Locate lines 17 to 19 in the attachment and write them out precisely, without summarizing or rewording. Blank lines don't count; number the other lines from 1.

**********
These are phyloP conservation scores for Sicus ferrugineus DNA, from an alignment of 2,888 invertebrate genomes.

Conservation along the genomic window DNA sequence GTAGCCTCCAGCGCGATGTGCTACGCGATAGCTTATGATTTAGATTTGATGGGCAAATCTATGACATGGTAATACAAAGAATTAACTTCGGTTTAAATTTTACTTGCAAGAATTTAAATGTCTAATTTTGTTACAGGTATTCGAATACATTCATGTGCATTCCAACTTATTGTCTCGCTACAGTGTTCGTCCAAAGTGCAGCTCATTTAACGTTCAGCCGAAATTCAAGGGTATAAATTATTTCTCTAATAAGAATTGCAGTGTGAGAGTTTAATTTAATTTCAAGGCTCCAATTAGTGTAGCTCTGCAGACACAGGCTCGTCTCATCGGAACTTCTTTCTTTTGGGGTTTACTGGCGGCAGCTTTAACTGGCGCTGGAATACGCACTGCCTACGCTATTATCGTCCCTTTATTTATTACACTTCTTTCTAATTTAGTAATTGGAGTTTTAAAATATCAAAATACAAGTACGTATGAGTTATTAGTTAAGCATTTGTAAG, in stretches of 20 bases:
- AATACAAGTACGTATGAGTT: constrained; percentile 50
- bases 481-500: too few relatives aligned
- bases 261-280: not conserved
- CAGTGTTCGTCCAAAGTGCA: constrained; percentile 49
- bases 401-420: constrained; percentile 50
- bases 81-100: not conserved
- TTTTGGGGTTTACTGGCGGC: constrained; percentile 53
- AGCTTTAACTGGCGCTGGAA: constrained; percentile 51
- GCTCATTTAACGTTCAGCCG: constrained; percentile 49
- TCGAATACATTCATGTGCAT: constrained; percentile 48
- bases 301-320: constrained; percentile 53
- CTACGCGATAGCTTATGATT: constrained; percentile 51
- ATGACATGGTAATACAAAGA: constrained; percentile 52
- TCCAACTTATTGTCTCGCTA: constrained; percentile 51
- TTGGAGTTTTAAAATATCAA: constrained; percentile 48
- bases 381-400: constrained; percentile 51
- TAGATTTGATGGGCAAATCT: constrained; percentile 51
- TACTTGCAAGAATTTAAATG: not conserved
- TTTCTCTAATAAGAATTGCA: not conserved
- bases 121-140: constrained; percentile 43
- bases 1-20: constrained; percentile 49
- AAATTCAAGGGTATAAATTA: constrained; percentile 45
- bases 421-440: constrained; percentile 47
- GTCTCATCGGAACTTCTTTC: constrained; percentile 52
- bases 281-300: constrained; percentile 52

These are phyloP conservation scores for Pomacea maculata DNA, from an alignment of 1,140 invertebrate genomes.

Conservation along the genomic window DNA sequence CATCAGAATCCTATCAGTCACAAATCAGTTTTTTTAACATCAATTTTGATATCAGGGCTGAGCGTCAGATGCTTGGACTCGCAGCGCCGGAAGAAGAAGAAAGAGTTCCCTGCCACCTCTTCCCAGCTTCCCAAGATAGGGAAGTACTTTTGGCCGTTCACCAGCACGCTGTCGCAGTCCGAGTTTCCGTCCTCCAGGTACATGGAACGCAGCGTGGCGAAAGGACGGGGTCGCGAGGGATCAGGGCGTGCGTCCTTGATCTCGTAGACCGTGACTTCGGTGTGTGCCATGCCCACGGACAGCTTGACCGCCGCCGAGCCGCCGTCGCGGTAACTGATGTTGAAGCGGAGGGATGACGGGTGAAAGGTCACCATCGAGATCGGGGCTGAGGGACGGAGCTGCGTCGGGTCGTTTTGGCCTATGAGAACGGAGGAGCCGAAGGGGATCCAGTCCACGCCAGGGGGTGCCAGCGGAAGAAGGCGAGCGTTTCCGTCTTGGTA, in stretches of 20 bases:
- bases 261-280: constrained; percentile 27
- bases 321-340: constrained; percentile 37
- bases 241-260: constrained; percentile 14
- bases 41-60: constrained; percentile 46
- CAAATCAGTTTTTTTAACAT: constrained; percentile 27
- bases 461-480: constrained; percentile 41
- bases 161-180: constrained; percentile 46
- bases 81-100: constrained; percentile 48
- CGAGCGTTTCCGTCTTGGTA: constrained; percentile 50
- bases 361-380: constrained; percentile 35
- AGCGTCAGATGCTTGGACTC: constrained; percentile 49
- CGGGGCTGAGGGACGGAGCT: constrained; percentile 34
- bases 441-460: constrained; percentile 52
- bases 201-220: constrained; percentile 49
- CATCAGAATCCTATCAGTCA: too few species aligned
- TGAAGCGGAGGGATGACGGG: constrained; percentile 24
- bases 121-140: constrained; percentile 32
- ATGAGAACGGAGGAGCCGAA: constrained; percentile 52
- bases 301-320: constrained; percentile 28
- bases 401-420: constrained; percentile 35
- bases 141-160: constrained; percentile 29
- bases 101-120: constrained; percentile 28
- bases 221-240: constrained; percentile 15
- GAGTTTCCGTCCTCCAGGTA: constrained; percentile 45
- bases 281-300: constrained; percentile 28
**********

- TTGGAGTTTTAAAATATCAA: constrained; percentile 48
- bases 381-400: constrained; percentile 51
- TAGATTTGATGGGCAAATCT: constrained; percentile 51